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International seminar on marine intelligence in Malta

A map of sea surface current generated by the Calypso high-frequency radar observing system.

A map of sea surface current generated by the Calypso high-frequency radar observing system.

A range of marine data applications showcasing the result of marine intelligence will be presented by international speakers at a seminar in Malta on Wednesday.

The seminar will kick off the Interreg V-A Italia-Malta Calypso South project, which is led by the Physical Oceanography Research Group of the University of Malta’s Department of Geosciences.

The seminar will show how data and information in the digi­tal age are spearheading the evol­ution of marine services to serve stakeholder demands and boost research and innovation applications, such as within the ambit of Blue Growth – the European Commission’s initiative to further harness the potential of Europe’s oceans, seas and coasts, for sustainable growth, jobs and value.

Expert speakers from Europe and the US will highlight the application and valorisation of ocean data in its wide range and different scales of usage, ranging from global ocean domains down to the local coastal seas, and from long-term variability and climate change assessments down to operational-scale day-to-day services and applications.

Marine intelligence is shaping competitiveness, product development and enhancement of services

Intelligence can be defined in many ways but its primary meaning relates to the ability to acquire and apply knowledge and skills. In an era when the impact of information technology is a key driving force of the knowledge economy, the creation and support of intelligence becomes critical to excellence.

Essential ingredients for intelligence in the digital age include a) the ability to access, share, codify, reuse and transform data and information into knowledge; b) the creation and recreation of hierarchical levels of increasing complexity of interpretation, merging and synthesis of data; and c) the organised use of increasingly ramified networks and clusters of distributed activities.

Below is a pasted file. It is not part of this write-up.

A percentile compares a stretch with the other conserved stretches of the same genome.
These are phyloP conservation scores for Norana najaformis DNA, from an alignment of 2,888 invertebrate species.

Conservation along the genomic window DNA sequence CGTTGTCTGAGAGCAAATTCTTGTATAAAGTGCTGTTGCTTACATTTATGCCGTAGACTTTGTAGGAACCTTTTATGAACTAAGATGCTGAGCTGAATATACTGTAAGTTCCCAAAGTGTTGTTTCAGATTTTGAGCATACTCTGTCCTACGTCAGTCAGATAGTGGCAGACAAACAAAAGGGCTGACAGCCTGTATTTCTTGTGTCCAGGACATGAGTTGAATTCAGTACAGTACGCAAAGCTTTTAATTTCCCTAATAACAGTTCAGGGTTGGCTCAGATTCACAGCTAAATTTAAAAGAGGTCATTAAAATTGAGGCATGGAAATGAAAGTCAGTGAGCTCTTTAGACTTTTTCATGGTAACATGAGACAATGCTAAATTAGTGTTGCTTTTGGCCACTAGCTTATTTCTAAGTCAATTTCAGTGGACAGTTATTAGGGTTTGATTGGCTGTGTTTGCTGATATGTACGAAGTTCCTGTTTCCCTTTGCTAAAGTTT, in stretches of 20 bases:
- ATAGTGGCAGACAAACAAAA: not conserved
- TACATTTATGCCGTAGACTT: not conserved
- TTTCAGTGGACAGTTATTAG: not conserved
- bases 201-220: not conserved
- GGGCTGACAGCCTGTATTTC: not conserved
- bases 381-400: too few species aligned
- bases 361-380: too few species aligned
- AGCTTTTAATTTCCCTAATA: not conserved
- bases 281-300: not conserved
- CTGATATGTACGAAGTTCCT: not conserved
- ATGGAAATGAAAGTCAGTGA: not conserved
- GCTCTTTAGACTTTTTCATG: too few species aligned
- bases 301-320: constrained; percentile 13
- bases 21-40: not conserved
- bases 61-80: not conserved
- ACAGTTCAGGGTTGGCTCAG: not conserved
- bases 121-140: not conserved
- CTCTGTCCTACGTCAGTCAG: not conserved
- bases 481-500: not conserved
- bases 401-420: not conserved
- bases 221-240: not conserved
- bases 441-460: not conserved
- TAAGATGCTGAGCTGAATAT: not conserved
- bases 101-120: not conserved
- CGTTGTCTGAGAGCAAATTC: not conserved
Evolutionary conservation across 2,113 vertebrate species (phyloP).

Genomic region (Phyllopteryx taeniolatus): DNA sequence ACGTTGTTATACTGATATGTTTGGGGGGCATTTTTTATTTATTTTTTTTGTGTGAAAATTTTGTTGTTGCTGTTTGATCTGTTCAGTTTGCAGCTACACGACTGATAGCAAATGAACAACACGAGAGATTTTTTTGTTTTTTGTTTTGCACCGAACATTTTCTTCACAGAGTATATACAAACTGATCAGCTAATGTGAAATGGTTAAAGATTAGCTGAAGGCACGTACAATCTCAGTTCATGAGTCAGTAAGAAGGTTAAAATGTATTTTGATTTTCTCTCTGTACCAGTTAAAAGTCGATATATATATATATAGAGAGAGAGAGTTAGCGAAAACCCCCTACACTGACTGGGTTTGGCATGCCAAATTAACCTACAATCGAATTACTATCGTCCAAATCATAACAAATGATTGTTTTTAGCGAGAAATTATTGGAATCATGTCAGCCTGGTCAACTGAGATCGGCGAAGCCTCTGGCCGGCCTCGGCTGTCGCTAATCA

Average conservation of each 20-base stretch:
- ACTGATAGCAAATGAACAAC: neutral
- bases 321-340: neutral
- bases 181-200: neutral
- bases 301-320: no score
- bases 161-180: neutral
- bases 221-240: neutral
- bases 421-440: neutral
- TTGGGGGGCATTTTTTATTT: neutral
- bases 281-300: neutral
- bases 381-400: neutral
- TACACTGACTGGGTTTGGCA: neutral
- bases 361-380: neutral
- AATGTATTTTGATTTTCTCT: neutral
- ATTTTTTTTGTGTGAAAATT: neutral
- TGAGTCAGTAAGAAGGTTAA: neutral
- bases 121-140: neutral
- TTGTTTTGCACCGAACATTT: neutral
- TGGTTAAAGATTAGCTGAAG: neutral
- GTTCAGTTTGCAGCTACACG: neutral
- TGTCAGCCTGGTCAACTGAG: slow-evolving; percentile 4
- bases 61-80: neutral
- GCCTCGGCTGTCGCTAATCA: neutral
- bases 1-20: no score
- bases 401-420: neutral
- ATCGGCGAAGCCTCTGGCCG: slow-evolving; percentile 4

This is also the shape of things in the marine sector. The advent of multi-disciplinary, spatially widespread, long-term and real-time marine data and information is triggering an unprecedented leap in the economic value of ocean data. This is bringing about a paradigm shift in our perception of the value of marine data, information and knowledge for managing ma­rine resources, and furnish di­rect applications and benefits to many sectors in industry and services such as marine transportation, safety and public health.

Marine intelligence, as it is called, is in this sense shaping competitiveness, product development and enhancement of services.

Officers from relevant local responsible entities and ministries, entrepreneurs in marine-related initiatives, environmental managers, marine scientists and students, as well as interested members of the public are invited to attend the seminar, which will be held at the db San Antonio, Qawra, on Wednesday from 1.30 to 5.30pm.

Participation is free of charge, but interested parties are asked to register by sending their details by e-mail to the seminar organiser, Prof. Aldo Drago, at aldo.drago@um.edu.mt, with copy to the seminar secretariat at raisa.galea-degiovanni@um .edu.mt.

For more information, visit the seminar webpage below.

www.capemalta.net/calypso-south

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